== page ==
Justice Department convenes task force to tackle wave of ransomware attacks

The Justice Department this week convened a new task force to address the mounting ransomware cyberattacks on critical U.S. organizations that have spiked during the COVID-19 pandemic. 

The Ransomware and Digital Extortion Task Force, first reported on Wednesday by The Wall Street Journal, will be made of officials from the agency’s National Security Division, Criminal Division, Civil Division, Executive Office of U.S. Attorneys and FBI.  

It will be charged with working to ensure the Justice Department prioritizes pursuing cases involving ransomware attacks by increasing training for employees, focusing on intelligence sharing across the agency, improving coordination and leveraging all investigative leads. 


The task force will also create and implement a strategy to combat the criminal enterprise involved in ransomware attacks along with strengthening public-private partnerships between the Justice Department and the private sector to address ransomware attacks and furthering collaboration with international partners. 

Acting Deputy Attorney General John Carlin announced the task force in a memo, obtained by The Hill, sent to task force members on Tuesday.

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Carlin wrote that the ransomware attacks, which involve attackers holding critical networks hostage and demanding payment, could have “devastating human and financial consequences.”

“When criminals target critical infrastructure such as hospitals, utilities, and municipal networks, their activity jeopardizes the safety and health of Americans,” Carlin wrote.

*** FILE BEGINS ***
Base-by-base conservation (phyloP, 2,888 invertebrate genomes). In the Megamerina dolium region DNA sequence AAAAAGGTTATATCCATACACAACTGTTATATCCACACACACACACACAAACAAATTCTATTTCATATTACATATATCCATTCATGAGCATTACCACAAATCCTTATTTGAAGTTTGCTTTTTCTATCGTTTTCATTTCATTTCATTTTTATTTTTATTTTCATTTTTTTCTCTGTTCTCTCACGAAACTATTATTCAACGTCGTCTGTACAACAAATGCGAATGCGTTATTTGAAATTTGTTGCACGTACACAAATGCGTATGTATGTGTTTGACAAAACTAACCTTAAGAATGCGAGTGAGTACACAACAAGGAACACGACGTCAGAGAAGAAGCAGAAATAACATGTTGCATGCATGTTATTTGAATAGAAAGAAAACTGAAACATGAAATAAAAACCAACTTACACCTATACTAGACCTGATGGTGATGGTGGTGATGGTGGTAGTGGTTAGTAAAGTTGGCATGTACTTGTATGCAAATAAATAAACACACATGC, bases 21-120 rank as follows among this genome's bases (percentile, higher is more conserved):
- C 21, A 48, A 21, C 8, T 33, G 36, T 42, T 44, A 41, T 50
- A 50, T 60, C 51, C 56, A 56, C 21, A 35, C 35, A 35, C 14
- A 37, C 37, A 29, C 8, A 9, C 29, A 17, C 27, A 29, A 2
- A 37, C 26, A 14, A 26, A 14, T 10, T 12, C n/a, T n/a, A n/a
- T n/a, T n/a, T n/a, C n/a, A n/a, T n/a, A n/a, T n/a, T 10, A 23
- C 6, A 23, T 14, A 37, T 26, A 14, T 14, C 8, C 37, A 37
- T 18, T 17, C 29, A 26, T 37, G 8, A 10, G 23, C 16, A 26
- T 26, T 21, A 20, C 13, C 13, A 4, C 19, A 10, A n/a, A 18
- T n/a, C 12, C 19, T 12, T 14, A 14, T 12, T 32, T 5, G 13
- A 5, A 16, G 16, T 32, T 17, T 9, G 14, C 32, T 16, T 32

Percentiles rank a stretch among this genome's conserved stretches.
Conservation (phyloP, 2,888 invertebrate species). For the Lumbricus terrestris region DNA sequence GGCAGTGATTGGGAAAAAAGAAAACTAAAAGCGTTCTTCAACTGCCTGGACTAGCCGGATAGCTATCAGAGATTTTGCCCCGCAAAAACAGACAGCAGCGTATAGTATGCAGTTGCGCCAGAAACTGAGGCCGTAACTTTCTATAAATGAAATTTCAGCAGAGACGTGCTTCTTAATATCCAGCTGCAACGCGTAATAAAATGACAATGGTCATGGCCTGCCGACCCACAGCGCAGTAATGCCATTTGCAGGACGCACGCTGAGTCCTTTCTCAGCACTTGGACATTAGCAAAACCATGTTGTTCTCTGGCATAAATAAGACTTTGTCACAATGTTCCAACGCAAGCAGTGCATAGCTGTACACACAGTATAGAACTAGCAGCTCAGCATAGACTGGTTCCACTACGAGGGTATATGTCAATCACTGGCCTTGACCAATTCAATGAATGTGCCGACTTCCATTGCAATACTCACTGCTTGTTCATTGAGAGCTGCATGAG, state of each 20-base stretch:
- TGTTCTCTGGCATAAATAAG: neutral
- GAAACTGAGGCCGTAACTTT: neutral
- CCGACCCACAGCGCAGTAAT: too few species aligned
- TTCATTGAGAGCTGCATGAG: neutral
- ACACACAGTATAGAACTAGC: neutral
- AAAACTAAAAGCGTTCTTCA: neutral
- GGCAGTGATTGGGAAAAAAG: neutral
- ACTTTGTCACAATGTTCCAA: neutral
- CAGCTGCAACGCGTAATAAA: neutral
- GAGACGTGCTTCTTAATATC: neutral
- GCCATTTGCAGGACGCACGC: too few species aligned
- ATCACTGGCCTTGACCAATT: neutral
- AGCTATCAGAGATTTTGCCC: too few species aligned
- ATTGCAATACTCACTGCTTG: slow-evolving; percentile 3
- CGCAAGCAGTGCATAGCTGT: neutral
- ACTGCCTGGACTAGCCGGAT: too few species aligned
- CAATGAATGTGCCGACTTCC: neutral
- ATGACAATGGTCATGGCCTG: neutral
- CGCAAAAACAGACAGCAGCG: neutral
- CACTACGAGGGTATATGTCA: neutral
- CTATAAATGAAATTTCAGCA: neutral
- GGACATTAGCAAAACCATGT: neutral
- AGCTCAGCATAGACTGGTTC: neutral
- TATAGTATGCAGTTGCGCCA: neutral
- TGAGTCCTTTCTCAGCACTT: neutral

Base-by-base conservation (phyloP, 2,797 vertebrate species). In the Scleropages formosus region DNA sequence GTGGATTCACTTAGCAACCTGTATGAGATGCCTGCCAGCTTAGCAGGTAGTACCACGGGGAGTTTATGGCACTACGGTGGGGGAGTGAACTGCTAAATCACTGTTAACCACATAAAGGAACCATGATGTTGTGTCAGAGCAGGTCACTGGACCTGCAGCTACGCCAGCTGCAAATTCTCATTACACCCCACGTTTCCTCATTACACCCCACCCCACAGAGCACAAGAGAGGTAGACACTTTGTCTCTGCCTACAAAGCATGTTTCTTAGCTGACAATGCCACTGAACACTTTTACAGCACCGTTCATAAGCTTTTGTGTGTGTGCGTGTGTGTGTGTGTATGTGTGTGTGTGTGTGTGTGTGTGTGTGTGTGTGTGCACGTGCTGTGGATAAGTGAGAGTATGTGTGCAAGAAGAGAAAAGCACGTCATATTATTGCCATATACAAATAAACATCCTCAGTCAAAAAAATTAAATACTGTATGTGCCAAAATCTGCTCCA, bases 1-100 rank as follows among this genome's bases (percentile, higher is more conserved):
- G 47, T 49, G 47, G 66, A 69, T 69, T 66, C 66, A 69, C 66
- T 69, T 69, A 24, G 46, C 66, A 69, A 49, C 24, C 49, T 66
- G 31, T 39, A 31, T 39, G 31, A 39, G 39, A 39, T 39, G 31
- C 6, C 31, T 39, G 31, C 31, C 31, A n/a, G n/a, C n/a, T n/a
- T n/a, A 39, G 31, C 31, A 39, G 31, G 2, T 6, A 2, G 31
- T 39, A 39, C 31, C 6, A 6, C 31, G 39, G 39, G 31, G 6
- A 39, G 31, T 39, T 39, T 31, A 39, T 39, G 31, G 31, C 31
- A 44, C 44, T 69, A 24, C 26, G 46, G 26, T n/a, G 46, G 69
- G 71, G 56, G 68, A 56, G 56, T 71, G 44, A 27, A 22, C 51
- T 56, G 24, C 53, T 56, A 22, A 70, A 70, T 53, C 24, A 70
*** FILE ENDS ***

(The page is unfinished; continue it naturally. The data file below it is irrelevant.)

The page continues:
“The Task Force will bring all of the Department’s resources to bear to bolster our all-tools approach and work with our partners here and abroad to combat the threat of ransomware and digital extortion, and to ensure that we hold those who participate in the propagation of these crimes responsible and accountable,” he added. 

The task force was convened following a year that saw a huge increase in ransomware attacks during the COVID-19 pandemic against groups including hospitals, schools and other critical organizations, with cyber criminals targeting vulnerable organizations to make money. 


The Justice Department has announced numerous cases targeting cyber criminals involved in carrying out ransomware attacks.

These efforts included recently working with allied nations to disrupt the Emotet botnet, described as the “world’s most destructive malware,” issuing indictments against North Korean hackers involved in stealing billions of dollars in cryptocurrency, and bringing multiple other charges against hackers based in China, Russia and Iran. 

“Although the Department has taken significant steps to address cybercrime, it is imperative that we bring the full authorities and resources of the Department to bear to confront the many dimensions and root causes of this threat,” Carlin wrote.

The Justice Department is not the only agency that has made tackling ransomware a key priority.

Homeland Security Secretary Alejandro MayorkasAlejandro MayorkasTexas, Stephen Miller sue to force deportation of children, other migrants due to pandemic Koch groups call on administration to release all temporary worker visas Bipartisan group of senators holds immigration talks amid border surge MORE described the escalating ransomware attacks in February as an “epidemic.”

Mayorkas later announced in March that combating ransomware would be the focus of the first of several 60-day cybersecurity sprints the Department of Homeland Security would take on, with Mayorkas stressing the need to confront the “national security threat” of ransomware. 

“There are actors out there who maliciously use ransomware during an unprecedented and ongoing global pandemic, disrupting hospitals as hundreds of thousands die,” Mayorkas said during a virtual speech. “This should shock everyone’s conscience.”